director Ed Wood
I think that watching “the worst film ever made” is a legitimate rite of passage in developing one’s cinematic palate. The night before, I introduced Felix and Clara to Night of the Living Dead (1968), definitely considered one of the great horror films of all time and I thought it an apt counterpoint to show Plan 9 from Outer Space the following night. I’d actually tried to tempt the kids with the watching of this bad movie for fun before but initially couldn’t curry interest. But as time went on, Felix started asking for it specifically.
There is a moderate amount of context that needs to be explained to fully appreciate the film. For instance the appearance of Bela Lugosi in his final film. And the appearance of the stand-in the Ed Wood, Jr. employed in scenes that were shot long after Lugosi’s death, in which the taller stand-in keeps his cape above his face to obscure the fact that he looks little if anything like Lugosi. Clara got quite into this aspect of the film and started announcing “Bela Lugosi” and “not Bela Lugosi” in respective shots.
Laughing at the flying pie plates, the cardboard tombstones, actors reading scripts from their laps, disjointed dialogue is all part of the process.
Felix actually fell asleep and missed out on most of it.
There are definitely some seriously hilarious elements of the film. It’s deservedly a legend, an archetype of bad movies. But, as I explained to the kids, part of why it is such a great bad movie is because it was made in all earnestness. The kids kept asking why Wood didn’t go back and fix things if he was really trying to make a good movie. Well, I tried to explain it but decided that it might be more appropriate and efficient to show them Tim Burton’s movie Ed Wood (1994), so that is our plan for the next week’s movie night.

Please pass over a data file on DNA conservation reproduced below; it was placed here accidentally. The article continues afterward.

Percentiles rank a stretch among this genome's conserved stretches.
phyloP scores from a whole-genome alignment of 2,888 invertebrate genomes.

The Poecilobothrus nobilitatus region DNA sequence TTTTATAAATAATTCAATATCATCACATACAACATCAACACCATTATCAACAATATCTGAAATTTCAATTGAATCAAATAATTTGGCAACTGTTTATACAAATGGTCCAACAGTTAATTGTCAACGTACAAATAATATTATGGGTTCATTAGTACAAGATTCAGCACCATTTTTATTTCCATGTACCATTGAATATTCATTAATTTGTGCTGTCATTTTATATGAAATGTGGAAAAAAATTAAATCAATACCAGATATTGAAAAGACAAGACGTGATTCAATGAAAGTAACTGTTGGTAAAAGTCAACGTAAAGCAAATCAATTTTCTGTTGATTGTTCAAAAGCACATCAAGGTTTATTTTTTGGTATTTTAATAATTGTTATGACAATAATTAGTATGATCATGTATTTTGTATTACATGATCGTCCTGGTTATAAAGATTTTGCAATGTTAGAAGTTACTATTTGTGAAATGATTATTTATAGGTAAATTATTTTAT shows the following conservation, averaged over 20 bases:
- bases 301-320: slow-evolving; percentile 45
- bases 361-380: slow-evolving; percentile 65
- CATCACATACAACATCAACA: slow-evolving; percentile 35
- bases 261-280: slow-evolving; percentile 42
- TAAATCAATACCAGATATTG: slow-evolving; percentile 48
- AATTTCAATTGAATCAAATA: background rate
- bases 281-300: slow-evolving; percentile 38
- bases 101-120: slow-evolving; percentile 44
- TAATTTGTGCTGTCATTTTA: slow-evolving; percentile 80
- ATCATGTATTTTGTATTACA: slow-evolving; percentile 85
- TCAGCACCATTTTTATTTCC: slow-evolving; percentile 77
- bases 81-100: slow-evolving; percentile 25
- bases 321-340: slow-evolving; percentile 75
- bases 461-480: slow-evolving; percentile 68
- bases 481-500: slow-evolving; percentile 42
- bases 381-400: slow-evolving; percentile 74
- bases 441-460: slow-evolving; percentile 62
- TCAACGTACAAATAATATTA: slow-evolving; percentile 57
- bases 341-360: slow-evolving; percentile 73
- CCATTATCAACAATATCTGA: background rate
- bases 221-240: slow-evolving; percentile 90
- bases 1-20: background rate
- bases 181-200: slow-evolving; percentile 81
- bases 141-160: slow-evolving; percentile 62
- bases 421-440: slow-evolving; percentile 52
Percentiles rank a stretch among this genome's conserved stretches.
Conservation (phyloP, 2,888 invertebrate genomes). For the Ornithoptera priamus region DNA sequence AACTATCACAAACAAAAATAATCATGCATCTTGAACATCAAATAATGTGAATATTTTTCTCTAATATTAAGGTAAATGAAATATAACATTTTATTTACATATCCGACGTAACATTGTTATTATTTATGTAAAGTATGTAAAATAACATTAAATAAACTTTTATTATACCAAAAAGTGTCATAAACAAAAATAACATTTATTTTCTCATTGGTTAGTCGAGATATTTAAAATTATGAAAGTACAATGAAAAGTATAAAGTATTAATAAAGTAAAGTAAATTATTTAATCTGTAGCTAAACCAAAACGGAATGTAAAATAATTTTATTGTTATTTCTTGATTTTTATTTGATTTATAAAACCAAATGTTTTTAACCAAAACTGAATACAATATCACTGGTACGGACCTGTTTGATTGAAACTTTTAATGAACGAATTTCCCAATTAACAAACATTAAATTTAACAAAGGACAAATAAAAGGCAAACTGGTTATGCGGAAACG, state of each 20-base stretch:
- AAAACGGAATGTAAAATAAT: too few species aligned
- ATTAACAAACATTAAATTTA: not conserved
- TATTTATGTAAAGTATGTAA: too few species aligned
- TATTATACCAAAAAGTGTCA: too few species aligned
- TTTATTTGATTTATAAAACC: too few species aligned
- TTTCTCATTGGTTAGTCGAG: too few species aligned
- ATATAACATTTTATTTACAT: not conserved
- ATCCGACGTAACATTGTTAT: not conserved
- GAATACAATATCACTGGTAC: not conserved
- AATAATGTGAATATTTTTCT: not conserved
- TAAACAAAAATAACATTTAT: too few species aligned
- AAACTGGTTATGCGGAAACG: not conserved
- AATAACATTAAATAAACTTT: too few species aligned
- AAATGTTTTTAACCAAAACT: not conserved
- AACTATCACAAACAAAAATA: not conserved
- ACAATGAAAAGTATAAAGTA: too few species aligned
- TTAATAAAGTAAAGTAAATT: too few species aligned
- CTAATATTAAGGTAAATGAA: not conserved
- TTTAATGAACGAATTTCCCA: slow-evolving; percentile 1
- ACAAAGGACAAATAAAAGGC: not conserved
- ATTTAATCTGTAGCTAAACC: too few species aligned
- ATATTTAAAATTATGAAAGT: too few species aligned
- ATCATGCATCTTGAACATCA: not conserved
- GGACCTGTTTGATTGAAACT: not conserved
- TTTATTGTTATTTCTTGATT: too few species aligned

It wasn’t just Burton’s film but a lot of elements that came together in the 1990’s that brought Ed Wood, Jr. into a different kind of consideration, an appreciation for the passionate ineptitude, the true joys of the unintentional comedy, some aspects of Wood’s real life and Hollywood dreams all into a much more meta experience of his films. It is in this way that I think we watched the film together. Probably more so after watching Ed Wood.
Because in the 1980’s Michael and Harry Medved’s Golden Turkey Awards helped to establish the canon of the worst films ever made and Plan 9‘s and Ed Wood, Jr.’s place in the pantheon of bad. Perhaps this is just a part of the development of movie-watching culture, cinema studies, and pop culture. The movie is pretty funny on its outside. It’s inept, bad beyond bad in places, hard to fathom anyone not realizing this. And trying to be objective about the worst B-movies of the all time, you might want to quantify if not qualify for it.
Whether it’s the worst movie ever made, well, I don’t really want to take that away from the film. It gives it its notoriety. But I don’t think I’ll file it in my Worst of page. I think I like it too well for that to be my true attitude.